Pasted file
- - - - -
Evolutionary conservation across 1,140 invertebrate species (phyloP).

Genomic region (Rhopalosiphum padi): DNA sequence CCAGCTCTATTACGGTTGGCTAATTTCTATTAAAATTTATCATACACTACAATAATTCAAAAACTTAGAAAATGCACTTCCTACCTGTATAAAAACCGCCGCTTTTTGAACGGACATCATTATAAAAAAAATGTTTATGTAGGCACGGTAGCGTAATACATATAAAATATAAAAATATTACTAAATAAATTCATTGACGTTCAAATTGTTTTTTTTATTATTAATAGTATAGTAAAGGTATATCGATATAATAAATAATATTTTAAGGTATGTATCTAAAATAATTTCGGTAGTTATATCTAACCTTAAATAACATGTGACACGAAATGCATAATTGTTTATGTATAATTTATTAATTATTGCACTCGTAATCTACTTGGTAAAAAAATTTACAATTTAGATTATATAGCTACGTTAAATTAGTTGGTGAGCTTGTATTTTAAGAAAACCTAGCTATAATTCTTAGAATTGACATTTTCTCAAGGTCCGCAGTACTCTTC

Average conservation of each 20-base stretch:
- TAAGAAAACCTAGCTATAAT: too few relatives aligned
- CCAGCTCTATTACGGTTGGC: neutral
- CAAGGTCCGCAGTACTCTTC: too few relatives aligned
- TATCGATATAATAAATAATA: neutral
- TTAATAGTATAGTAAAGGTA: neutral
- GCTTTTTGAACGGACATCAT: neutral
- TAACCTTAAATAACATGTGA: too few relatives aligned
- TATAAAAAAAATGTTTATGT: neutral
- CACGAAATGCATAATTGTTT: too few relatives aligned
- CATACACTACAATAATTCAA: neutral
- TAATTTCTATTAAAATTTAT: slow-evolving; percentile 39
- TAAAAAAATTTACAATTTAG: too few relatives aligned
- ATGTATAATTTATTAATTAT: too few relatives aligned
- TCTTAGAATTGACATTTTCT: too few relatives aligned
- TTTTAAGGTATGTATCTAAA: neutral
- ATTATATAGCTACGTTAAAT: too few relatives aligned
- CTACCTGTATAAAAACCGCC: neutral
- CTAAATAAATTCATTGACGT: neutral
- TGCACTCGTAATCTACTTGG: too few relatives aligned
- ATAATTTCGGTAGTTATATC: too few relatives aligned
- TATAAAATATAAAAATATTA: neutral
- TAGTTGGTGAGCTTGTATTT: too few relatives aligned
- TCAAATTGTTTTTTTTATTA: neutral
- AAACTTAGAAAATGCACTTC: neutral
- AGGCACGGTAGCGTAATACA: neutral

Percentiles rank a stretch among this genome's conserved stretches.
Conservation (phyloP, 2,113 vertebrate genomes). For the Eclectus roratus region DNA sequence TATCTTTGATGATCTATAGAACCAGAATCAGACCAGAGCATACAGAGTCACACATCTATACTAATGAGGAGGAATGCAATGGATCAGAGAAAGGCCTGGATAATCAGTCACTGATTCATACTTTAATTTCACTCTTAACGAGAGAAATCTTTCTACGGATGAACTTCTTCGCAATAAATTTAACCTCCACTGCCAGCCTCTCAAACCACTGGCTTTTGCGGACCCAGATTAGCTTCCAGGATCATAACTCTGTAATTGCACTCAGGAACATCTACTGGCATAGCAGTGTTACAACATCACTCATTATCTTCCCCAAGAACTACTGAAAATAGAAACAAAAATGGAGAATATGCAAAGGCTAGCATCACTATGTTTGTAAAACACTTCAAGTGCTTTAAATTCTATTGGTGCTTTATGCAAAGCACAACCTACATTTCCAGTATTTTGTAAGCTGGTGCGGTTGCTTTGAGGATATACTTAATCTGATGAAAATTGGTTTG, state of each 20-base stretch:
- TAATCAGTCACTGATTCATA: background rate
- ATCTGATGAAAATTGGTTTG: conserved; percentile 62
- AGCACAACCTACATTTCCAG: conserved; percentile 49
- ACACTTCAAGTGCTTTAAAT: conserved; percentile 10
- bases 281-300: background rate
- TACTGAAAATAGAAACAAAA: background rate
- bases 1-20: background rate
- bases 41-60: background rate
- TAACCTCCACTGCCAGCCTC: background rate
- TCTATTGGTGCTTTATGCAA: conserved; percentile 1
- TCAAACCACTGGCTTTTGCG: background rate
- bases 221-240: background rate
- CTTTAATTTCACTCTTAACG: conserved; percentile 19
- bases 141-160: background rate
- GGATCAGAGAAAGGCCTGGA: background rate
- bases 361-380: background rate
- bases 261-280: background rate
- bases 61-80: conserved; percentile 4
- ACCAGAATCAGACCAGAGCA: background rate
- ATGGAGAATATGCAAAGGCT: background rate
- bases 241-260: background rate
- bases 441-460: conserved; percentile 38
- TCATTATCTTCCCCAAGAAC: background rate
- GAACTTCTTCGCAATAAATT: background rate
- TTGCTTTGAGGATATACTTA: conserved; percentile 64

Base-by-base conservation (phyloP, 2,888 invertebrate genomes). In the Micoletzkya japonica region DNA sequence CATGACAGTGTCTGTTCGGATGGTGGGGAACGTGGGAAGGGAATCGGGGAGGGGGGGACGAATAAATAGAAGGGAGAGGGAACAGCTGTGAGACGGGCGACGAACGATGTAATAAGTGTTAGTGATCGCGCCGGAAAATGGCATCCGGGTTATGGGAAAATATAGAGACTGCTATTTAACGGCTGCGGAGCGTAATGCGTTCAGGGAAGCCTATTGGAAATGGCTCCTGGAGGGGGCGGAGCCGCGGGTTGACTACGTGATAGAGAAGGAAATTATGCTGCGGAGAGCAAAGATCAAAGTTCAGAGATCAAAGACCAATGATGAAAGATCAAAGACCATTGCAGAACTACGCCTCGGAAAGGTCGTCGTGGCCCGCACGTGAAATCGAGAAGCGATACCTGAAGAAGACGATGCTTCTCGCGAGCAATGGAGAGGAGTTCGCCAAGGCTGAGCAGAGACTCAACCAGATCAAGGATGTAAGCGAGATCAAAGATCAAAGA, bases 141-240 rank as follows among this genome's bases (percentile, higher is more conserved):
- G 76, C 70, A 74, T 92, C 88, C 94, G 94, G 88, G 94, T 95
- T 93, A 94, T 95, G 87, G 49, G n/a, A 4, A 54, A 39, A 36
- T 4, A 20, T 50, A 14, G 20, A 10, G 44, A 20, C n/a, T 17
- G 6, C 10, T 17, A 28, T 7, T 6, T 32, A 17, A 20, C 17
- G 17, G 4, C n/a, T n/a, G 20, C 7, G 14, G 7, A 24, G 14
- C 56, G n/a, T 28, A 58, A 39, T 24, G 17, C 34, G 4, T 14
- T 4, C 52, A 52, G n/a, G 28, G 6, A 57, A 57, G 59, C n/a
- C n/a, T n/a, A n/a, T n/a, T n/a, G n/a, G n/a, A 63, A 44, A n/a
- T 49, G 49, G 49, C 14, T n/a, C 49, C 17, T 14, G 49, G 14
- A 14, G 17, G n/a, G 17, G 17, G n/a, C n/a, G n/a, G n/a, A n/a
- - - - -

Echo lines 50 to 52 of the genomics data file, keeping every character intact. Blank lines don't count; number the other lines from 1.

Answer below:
- ATGGAGAATATGCAAAGGCT: background rate
- bases 241-260: background rate
- bases 441-460: conserved; percentile 38